Bongers M.E.J et al,
A systematic analysis of the role of abdominal radiography in children with functional gastrointestinal problemsArticle review, reviewing all the literature that is available on use of abdominal radiographs on children with gastrointestinal problems.Barr et alEvaulation by Barr et al showed high inter- and intra-observer variability of 0.8 and 0.85 respectively
Leech et alLeech et al reported no intra-observer variability, but there was significant inter-observer variability
De Lorijin et al assessed the Leech scoreThe study showed high intra-observer variability and the results for inter-observer variability was found to show large variability.
Reuchlin-Vroklage L.M, et al,
A systematic review assessing the evidence available about the use of abdominal radiographs in constipation in children.Systematic reviewNumber of articles foundFound 6 articles that met the study specifications. 2 of these articles were evaluated to be of high quality
ConclusionsNot enough high quality evidence available to advocate the use of abdominal radiographs in children with symptoms of constipation.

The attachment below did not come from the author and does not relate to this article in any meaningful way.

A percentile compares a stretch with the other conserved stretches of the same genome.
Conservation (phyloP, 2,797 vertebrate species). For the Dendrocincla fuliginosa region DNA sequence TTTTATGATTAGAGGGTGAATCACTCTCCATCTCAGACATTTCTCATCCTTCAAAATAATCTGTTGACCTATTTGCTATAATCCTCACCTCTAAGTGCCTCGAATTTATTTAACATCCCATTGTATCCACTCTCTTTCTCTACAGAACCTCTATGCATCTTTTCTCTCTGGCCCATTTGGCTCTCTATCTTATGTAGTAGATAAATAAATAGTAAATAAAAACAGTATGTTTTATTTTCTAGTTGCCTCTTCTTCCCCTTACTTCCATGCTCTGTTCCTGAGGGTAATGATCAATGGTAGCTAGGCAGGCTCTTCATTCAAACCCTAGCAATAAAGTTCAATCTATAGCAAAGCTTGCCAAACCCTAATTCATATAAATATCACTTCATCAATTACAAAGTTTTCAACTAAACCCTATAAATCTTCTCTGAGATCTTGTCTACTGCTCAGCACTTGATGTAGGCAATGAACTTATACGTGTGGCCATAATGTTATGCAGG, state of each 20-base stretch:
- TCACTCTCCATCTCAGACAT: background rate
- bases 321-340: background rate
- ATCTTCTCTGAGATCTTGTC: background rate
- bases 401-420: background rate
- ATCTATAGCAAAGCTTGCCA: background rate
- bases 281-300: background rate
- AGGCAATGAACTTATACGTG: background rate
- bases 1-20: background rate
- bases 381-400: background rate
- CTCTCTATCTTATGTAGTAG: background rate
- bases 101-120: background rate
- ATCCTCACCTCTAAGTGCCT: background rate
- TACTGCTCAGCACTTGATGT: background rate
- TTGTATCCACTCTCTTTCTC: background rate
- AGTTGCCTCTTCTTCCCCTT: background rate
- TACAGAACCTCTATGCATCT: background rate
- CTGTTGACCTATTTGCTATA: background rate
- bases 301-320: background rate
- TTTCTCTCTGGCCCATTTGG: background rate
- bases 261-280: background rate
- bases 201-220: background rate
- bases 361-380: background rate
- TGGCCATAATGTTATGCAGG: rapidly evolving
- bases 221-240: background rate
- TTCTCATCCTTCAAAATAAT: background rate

In order to use abdominal radiographs in the treatment of children with constipation there need to be a suitable method of reviewing radiographs. The different score that were investigated in the studies showed large intra-observer and large inter-observer variability. Maurice Van Den Bosch et al (2006) states that the Leech score had the lowest intra- and inter-observe variability and would be useful in the interpretation of radiographs. Whereas this is disputed by De Lorijin et al. Bongers M.E.J et al, states that the use of abdominal radiographs should be reserved for children in whom faecal impaction or constipation cannot be ruled out by other methods such as rectal examination. Reuchlin-Vroklage et al performed a high quality systematic analysis of the evidence that was available and came to the conclusion that the current research has yielded conflicting results. Reuklin-Vroklage et al came to the conclusion that Faecal loading on an abdominal radiograph had no diagnostic association with the clinical symptoms. The amount of radiation that a child receives when an abdominal radiograph is taken is not negligible and therefore abdominal radiographs should not routinely be performed in children who present to the Emergency department with constipation.

Clinical Bottom Line

Abdominal radiographs should not be routinely used in the evaluation of constipation in a child.


  1. Maurice Van Den Bosch, et al, Systematic assessment of constipation on plain abdominal radiographs in children. Pediatric Radiology 36(3):224-6, 2006 Mar
  2. Bongers M.E.J et al, The value of the abdominal radiograph in children with functional gastrointestinal disorders. European Journal of Radiology. 59(1):8-13, 2006 Jul.
  3. Reuchlin-Vroklage L.M, et al, Diagnostic value of abdominal radiography in constipated children: a systematic review Archives of Pediatrics & Adolescent Medicine 159(7):671-8, 2005 Jul.